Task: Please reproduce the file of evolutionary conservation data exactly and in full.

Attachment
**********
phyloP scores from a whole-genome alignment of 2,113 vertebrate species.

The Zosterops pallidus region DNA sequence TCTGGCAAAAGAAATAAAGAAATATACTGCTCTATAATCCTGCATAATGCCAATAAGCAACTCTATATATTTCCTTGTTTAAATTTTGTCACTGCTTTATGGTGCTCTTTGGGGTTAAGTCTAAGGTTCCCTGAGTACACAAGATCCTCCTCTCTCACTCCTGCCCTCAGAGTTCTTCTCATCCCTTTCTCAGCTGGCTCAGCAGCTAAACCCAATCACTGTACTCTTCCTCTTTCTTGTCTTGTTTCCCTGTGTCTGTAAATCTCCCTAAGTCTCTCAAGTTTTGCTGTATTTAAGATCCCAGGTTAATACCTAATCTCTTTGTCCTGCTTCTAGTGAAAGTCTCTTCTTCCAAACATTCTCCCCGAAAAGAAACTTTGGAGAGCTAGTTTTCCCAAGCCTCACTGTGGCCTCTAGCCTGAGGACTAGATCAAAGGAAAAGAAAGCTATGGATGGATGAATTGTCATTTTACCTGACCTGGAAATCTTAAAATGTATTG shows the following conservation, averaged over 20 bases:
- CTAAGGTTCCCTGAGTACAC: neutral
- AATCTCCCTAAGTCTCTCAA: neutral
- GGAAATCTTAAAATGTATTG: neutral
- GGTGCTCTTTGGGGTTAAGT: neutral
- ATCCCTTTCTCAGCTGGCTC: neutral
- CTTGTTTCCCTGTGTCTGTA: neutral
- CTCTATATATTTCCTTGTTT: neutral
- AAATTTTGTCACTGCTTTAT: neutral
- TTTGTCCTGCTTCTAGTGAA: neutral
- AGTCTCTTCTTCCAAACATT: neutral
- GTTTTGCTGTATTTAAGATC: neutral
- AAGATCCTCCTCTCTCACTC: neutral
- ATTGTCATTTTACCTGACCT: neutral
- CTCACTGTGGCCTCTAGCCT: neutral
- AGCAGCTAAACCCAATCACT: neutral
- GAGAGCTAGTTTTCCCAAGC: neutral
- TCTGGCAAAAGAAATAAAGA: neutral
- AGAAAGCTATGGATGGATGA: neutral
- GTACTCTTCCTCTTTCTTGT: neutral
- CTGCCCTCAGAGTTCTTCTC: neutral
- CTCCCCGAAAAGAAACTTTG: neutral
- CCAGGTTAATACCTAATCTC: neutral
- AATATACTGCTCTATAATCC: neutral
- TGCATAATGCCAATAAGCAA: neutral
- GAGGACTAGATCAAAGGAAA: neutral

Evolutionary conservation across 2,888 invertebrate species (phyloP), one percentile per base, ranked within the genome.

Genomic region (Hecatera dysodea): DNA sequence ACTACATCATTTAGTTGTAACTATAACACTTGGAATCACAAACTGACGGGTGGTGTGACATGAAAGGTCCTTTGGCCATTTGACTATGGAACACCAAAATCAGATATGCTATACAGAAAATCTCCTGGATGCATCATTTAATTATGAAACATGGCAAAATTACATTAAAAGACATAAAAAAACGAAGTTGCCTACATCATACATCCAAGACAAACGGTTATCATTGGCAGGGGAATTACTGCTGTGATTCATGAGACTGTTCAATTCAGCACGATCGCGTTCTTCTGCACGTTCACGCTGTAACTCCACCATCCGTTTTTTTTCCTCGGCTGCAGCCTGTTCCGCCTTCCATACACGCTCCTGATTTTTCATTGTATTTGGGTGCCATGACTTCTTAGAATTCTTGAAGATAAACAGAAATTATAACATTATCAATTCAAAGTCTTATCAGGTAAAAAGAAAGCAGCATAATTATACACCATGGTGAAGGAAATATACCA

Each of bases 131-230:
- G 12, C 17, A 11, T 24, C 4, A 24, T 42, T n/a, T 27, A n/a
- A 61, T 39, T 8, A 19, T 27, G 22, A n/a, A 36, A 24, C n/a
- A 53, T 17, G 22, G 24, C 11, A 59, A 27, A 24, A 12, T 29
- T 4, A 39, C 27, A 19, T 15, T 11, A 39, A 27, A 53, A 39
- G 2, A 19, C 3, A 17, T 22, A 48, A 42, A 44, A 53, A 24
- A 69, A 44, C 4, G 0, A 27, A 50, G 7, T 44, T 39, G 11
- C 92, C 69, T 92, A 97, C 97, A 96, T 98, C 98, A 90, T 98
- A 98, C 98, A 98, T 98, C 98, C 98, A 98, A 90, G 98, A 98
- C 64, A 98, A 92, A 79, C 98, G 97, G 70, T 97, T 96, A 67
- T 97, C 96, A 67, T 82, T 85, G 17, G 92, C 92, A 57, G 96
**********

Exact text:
phyloP scores from a whole-genome alignment of 2,113 vertebrate species.

The Zosterops pallidus region DNA sequence TCTGGCAAAAGAAATAAAGAAATATACTGCTCTATAATCCTGCATAATGCCAATAAGCAACTCTATATATTTCCTTGTTTAAATTTTGTCACTGCTTTATGGTGCTCTTTGGGGTTAAGTCTAAGGTTCCCTGAGTACACAAGATCCTCCTCTCTCACTCCTGCCCTCAGAGTTCTTCTCATCCCTTTCTCAGCTGGCTCAGCAGCTAAACCCAATCACTGTACTCTTCCTCTTTCTTGTCTTGTTTCCCTGTGTCTGTAAATCTCCCTAAGTCTCTCAAGTTTTGCTGTATTTAAGATCCCAGGTTAATACCTAATCTCTTTGTCCTGCTTCTAGTGAAAGTCTCTTCTTCCAAACATTCTCCCCGAAAAGAAACTTTGGAGAGCTAGTTTTCCCAAGCCTCACTGTGGCCTCTAGCCTGAGGACTAGATCAAAGGAAAAGAAAGCTATGGATGGATGAATTGTCATTTTACCTGACCTGGAAATCTTAAAATGTATTG shows the following conservation, averaged over 20 bases:
- CTAAGGTTCCCTGAGTACAC: neutral
- AATCTCCCTAAGTCTCTCAA: neutral
- GGAAATCTTAAAATGTATTG: neutral
- GGTGCTCTTTGGGGTTAAGT: neutral
- ATCCCTTTCTCAGCTGGCTC: neutral
- CTTGTTTCCCTGTGTCTGTA: neutral
- CTCTATATATTTCCTTGTTT: neutral
- AAATTTTGTCACTGCTTTAT: neutral
- TTTGTCCTGCTTCTAGTGAA: neutral
- AGTCTCTTCTTCCAAACATT: neutral
- GTTTTGCTGTATTTAAGATC: neutral
- AAGATCCTCCTCTCTCACTC: neutral
- ATTGTCATTTTACCTGACCT: neutral
- CTCACTGTGGCCTCTAGCCT: neutral
- AGCAGCTAAACCCAATCACT: neutral
- GAGAGCTAGTTTTCCCAAGC: neutral
- TCTGGCAAAAGAAATAAAGA: neutral
- AGAAAGCTATGGATGGATGA: neutral
- GTACTCTTCCTCTTTCTTGT: neutral
- CTGCCCTCAGAGTTCTTCTC: neutral
- CTCCCCGAAAAGAAACTTTG: neutral
- CCAGGTTAATACCTAATCTC: neutral
- AATATACTGCTCTATAATCC: neutral
- TGCATAATGCCAATAAGCAA: neutral
- GAGGACTAGATCAAAGGAAA: neutral

Evolutionary conservation across 2,888 invertebrate species (phyloP), one percentile per base, ranked within the genome.

Genomic region (Hecatera dysodea): DNA sequence ACTACATCATTTAGTTGTAACTATAACACTTGGAATCACAAACTGACGGGTGGTGTGACATGAAAGGTCCTTTGGCCATTTGACTATGGAACACCAAAATCAGATATGCTATACAGAAAATCTCCTGGATGCATCATTTAATTATGAAACATGGCAAAATTACATTAAAAGACATAAAAAAACGAAGTTGCCTACATCATACATCCAAGACAAACGGTTATCATTGGCAGGGGAATTACTGCTGTGATTCATGAGACTGTTCAATTCAGCACGATCGCGTTCTTCTGCACGTTCACGCTGTAACTCCACCATCCGTTTTTTTTCCTCGGCTGCAGCCTGTTCCGCCTTCCATACACGCTCCTGATTTTTCATTGTATTTGGGTGCCATGACTTCTTAGAATTCTTGAAGATAAACAGAAATTATAACATTATCAATTCAAAGTCTTATCAGGTAAAAAGAAAGCAGCATAATTATACACCATGGTGAAGGAAATATACCA

Each of bases 131-230:
- G 12, C 17, A 11, T 24, C 4, A 24, T 42, T n/a, T 27, A n/a
- A 61, T 39, T 8, A 19, T 27, G 22, A n/a, A 36, A 24, C n/a
- A 53, T 17, G 22, G 24, C 11, A 59, A 27, A 24, A 12, T 29
- T 4, A 39, C 27, A 19, T 15, T 11, A 39, A 27, A 53, A 39
- G 2, A 19, C 3, A 17, T 22, A 48, A 42, A 44, A 53, A 24
- A 69, A 44, C 4, G 0, A 27, A 50, G 7, T 44, T 39, G 11
- C 92, C 69, T 92, A 97, C 97, A 96, T 98, C 98, A 90, T 98
- A 98, C 98, A 98, T 98, C 98, C 98, A 98, A 90, G 98, A 98
- C 64, A 98, A 92, A 79, C 98, G 97, G 70, T 97, T 96, A 67
- T 97, C 96, A 67, T 82, T 85, G 17, G 92, C 92, A 57, G 96